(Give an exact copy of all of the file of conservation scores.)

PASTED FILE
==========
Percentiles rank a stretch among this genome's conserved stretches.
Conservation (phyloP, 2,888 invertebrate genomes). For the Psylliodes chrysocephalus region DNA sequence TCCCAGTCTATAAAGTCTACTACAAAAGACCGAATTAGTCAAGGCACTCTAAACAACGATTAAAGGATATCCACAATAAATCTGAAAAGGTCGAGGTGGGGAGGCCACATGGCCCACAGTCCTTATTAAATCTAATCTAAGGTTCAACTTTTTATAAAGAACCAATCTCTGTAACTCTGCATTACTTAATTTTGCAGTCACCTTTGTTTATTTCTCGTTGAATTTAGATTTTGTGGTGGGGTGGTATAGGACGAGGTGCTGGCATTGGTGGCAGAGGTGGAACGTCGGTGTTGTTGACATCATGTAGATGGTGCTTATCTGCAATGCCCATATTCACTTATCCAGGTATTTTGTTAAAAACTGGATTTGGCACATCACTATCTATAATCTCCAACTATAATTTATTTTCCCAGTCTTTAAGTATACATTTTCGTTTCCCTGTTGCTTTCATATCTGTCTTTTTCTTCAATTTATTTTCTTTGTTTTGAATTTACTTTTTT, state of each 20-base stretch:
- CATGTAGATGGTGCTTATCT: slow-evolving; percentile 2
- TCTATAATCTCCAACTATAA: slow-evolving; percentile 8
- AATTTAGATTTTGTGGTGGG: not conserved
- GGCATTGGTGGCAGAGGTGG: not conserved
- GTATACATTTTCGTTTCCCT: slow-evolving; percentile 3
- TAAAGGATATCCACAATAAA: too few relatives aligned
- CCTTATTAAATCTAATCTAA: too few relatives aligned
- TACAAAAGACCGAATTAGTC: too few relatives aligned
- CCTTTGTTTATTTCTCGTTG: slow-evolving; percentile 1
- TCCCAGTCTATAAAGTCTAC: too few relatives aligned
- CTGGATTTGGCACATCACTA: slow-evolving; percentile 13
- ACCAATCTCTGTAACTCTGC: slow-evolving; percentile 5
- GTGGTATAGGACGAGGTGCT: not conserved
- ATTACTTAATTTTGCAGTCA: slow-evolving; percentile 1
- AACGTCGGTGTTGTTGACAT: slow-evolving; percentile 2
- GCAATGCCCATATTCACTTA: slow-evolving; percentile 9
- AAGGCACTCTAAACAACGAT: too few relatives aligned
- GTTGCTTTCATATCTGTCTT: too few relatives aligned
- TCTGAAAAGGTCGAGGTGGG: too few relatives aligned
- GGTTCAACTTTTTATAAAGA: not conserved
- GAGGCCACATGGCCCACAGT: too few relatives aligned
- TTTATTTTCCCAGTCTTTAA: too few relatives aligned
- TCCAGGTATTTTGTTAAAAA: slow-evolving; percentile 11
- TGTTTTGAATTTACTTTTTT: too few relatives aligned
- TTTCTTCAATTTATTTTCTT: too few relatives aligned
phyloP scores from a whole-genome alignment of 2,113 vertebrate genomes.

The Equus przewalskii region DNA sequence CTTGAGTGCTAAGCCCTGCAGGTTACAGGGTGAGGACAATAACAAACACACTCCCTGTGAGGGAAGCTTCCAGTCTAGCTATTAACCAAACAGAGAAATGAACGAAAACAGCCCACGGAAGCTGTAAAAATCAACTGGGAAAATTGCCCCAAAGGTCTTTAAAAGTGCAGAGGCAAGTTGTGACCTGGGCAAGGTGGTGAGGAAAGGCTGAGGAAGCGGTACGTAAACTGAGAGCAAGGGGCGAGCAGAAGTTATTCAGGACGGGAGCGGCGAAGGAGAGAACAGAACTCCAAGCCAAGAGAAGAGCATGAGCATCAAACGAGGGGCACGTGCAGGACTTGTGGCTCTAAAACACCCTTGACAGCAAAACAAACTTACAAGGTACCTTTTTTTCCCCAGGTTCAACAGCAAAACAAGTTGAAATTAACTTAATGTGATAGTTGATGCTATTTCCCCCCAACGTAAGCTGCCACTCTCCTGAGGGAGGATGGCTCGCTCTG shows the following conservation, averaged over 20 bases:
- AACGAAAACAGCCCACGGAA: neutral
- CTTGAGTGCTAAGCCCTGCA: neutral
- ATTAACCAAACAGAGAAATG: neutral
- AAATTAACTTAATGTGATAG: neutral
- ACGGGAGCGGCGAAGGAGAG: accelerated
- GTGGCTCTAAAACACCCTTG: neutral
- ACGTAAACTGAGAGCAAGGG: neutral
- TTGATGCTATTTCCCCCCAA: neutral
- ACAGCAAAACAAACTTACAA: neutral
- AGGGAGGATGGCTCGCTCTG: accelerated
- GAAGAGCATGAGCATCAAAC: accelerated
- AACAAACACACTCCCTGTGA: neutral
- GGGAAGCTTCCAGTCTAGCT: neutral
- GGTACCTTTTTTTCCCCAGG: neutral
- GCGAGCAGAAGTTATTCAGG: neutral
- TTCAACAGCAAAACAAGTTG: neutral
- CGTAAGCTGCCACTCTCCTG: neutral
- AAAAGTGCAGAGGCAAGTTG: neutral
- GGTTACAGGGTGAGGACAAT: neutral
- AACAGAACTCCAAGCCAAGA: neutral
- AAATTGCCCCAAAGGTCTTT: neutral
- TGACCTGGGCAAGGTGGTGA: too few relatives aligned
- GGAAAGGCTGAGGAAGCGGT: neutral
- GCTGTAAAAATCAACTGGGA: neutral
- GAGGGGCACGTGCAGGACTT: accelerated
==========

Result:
Percentiles rank a stretch among this genome's conserved stretches.
Conservation (phyloP, 2,888 invertebrate genomes). For the Psylliodes chrysocephalus region DNA sequence TCCCAGTCTATAAAGTCTACTACAAAAGACCGAATTAGTCAAGGCACTCTAAACAACGATTAAAGGATATCCACAATAAATCTGAAAAGGTCGAGGTGGGGAGGCCACATGGCCCACAGTCCTTATTAAATCTAATCTAAGGTTCAACTTTTTATAAAGAACCAATCTCTGTAACTCTGCATTACTTAATTTTGCAGTCACCTTTGTTTATTTCTCGTTGAATTTAGATTTTGTGGTGGGGTGGTATAGGACGAGGTGCTGGCATTGGTGGCAGAGGTGGAACGTCGGTGTTGTTGACATCATGTAGATGGTGCTTATCTGCAATGCCCATATTCACTTATCCAGGTATTTTGTTAAAAACTGGATTTGGCACATCACTATCTATAATCTCCAACTATAATTTATTTTCCCAGTCTTTAAGTATACATTTTCGTTTCCCTGTTGCTTTCATATCTGTCTTTTTCTTCAATTTATTTTCTTTGTTTTGAATTTACTTTTTT, state of each 20-base stretch:
- CATGTAGATGGTGCTTATCT: slow-evolving; percentile 2
- TCTATAATCTCCAACTATAA: slow-evolving; percentile 8
- AATTTAGATTTTGTGGTGGG: not conserved
- GGCATTGGTGGCAGAGGTGG: not conserved
- GTATACATTTTCGTTTCCCT: slow-evolving; percentile 3
- TAAAGGATATCCACAATAAA: too few relatives aligned
- CCTTATTAAATCTAATCTAA: too few relatives aligned
- TACAAAAGACCGAATTAGTC: too few relatives aligned
- CCTTTGTTTATTTCTCGTTG: slow-evolving; percentile 1
- TCCCAGTCTATAAAGTCTAC: too few relatives aligned
- CTGGATTTGGCACATCACTA: slow-evolving; percentile 13
- ACCAATCTCTGTAACTCTGC: slow-evolving; percentile 5
- GTGGTATAGGACGAGGTGCT: not conserved
- ATTACTTAATTTTGCAGTCA: slow-evolving; percentile 1
- AACGTCGGTGTTGTTGACAT: slow-evolving; percentile 2
- GCAATGCCCATATTCACTTA: slow-evolving; percentile 9
- AAGGCACTCTAAACAACGAT: too few relatives aligned
- GTTGCTTTCATATCTGTCTT: too few relatives aligned
- TCTGAAAAGGTCGAGGTGGG: too few relatives aligned
- GGTTCAACTTTTTATAAAGA: not conserved
- GAGGCCACATGGCCCACAGT: too few relatives aligned
- TTTATTTTCCCAGTCTTTAA: too few relatives aligned
- TCCAGGTATTTTGTTAAAAA: slow-evolving; percentile 11
- TGTTTTGAATTTACTTTTTT: too few relatives aligned
- TTTCTTCAATTTATTTTCTT: too few relatives aligned
phyloP scores from a whole-genome alignment of 2,113 vertebrate genomes.

The Equus przewalskii region DNA sequence CTTGAGTGCTAAGCCCTGCAGGTTACAGGGTGAGGACAATAACAAACACACTCCCTGTGAGGGAAGCTTCCAGTCTAGCTATTAACCAAACAGAGAAATGAACGAAAACAGCCCACGGAAGCTGTAAAAATCAACTGGGAAAATTGCCCCAAAGGTCTTTAAAAGTGCAGAGGCAAGTTGTGACCTGGGCAAGGTGGTGAGGAAAGGCTGAGGAAGCGGTACGTAAACTGAGAGCAAGGGGCGAGCAGAAGTTATTCAGGACGGGAGCGGCGAAGGAGAGAACAGAACTCCAAGCCAAGAGAAGAGCATGAGCATCAAACGAGGGGCACGTGCAGGACTTGTGGCTCTAAAACACCCTTGACAGCAAAACAAACTTACAAGGTACCTTTTTTTCCCCAGGTTCAACAGCAAAACAAGTTGAAATTAACTTAATGTGATAGTTGATGCTATTTCCCCCCAACGTAAGCTGCCACTCTCCTGAGGGAGGATGGCTCGCTCTG shows the following conservation, averaged over 20 bases:
- AACGAAAACAGCCCACGGAA: neutral
- CTTGAGTGCTAAGCCCTGCA: neutral
- ATTAACCAAACAGAGAAATG: neutral
- AAATTAACTTAATGTGATAG: neutral
- ACGGGAGCGGCGAAGGAGAG: accelerated
- GTGGCTCTAAAACACCCTTG: neutral
- ACGTAAACTGAGAGCAAGGG: neutral
- TTGATGCTATTTCCCCCCAA: neutral
- ACAGCAAAACAAACTTACAA: neutral
- AGGGAGGATGGCTCGCTCTG: accelerated
- GAAGAGCATGAGCATCAAAC: accelerated
- AACAAACACACTCCCTGTGA: neutral
- GGGAAGCTTCCAGTCTAGCT: neutral
- GGTACCTTTTTTTCCCCAGG: neutral
- GCGAGCAGAAGTTATTCAGG: neutral
- TTCAACAGCAAAACAAGTTG: neutral
- CGTAAGCTGCCACTCTCCTG: neutral
- AAAAGTGCAGAGGCAAGTTG: neutral
- GGTTACAGGGTGAGGACAAT: neutral
- AACAGAACTCCAAGCCAAGA: neutral
- AAATTGCCCCAAAGGTCTTT: neutral
- TGACCTGGGCAAGGTGGTGA: too few relatives aligned
- GGAAAGGCTGAGGAAGCGGT: neutral
- GCTGTAAAAATCAACTGGGA: neutral
- GAGGGGCACGTGCAGGACTT: accelerated